Site of the
20-year ban on trade in ivory
African states have
called for a 20-year ban on trade in ivory to protect the
continent's elephants from poachers and possible extinction in
Kenya and Mali, which spearheaded the moratorium along with Togo
and Ghana, are seeking to have the measure adopted at the June
meeting of the 169-nation Convention on International Trade in
Endangered Species of Wild Fauna and Flora (CITES), their
representatives said at a meeting in Paris on Tuesday.
A delegation representing some 20 African nations, including the
Democratic Republic of Congo and Niger, will tour Europe this
week to secure backing from the European Union for the ban, they
"The elephants are dramatically becoming depleted," said Patrick
Omondi, head of species conservation and management at the Kenya
Wildlife Service. "A 20-year moratorium is necessary to allow
the population to recover, and to refine the mechanisms of law
The African representatives lashed out at partial bans and
quotas that have been implemented in the past.
"Every time CITES authorizes the sale of limited quantities of
ivory, we witness an increase in poaching and illegal trade,"
said Bourama Niagate, head of the delegation and of nature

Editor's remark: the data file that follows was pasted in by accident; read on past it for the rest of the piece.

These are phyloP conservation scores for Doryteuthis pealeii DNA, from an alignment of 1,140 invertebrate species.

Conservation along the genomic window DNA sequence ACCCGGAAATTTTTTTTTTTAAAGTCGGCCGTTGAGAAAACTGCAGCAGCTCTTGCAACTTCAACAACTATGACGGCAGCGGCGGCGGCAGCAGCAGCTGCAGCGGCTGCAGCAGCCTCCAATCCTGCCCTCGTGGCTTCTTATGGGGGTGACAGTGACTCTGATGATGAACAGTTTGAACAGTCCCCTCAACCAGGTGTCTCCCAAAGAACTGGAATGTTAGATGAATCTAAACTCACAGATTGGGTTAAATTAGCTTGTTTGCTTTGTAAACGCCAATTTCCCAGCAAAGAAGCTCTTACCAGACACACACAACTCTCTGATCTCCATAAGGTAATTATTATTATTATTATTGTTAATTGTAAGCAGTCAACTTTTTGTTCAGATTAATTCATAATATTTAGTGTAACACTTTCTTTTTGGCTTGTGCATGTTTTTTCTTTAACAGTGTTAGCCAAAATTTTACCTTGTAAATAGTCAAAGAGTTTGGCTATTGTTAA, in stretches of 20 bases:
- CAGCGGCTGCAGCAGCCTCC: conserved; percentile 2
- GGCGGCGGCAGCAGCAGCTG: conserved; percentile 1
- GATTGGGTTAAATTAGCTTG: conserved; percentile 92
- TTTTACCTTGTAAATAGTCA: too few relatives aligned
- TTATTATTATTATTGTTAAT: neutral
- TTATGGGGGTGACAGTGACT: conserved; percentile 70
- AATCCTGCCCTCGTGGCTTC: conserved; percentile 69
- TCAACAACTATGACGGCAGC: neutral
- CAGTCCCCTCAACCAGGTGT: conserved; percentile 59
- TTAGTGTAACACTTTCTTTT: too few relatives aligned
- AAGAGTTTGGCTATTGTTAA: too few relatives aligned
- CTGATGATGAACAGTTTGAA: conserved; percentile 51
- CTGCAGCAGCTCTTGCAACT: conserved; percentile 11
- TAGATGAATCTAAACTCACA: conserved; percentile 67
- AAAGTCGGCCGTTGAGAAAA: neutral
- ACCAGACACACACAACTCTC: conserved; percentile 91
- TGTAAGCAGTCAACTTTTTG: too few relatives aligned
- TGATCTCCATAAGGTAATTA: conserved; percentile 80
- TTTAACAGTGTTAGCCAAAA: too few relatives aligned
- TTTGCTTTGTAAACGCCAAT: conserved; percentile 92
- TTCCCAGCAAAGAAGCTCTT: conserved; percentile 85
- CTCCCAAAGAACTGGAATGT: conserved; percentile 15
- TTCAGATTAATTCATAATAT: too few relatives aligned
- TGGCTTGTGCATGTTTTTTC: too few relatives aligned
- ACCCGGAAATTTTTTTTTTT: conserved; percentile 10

conservation in Mali.
"We are confronted with men who are very organized and better
armed than our standing armies, and at the same time we are in
charge of protecting hundreds of thousands of hectares (acres)
of parks and preserves without even basic communication tools,"
According to a report submitted by the African nations to CITES,
the continent's elephant population has plummeted approximately
ten-fold from up to five million in the 1940s to 400,000 to
Some 20,000 elephants are killed by poachers every year,
according to the document.
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has devastated elephant populations in Cameroon, the Central
African Republic, Congo, the DRC, as well as in Niger, Mali,
Malawi and Chad, where poachers recently killed three park
"At 850 dollars a kilo for ivory in Japan, a poacher will go to
any lengths to obtain 10 or 20 kilos," said the DRC's
representative, Cosma Wilungula Balongelwa. "We have already lost
our rhinoceros because of the trade in their horns."
In Sub-Saharan Africa, only a handful of countries — South Africa,
Namibia and Botswana — do not support the moratorium. These
nations are authorised by CITES to export limited quantities of
ivory on the condition that they maintain elephant populations at
certain levels through conservation." The challenge
is to develop the software that can process the images in real
time to throw out everything that is not a bird," said Prof Goldberg. The camera looks for rapid changes from one image to the
next in a small area of the field of view. If these have an
irregular shape and are moving at flying speed, the robot twitcher
keeps them for researchers to look at later.
It has captured a red-tailed hawk, a great blue heron and a flock
of Canada geese; but so far there has been no sign of the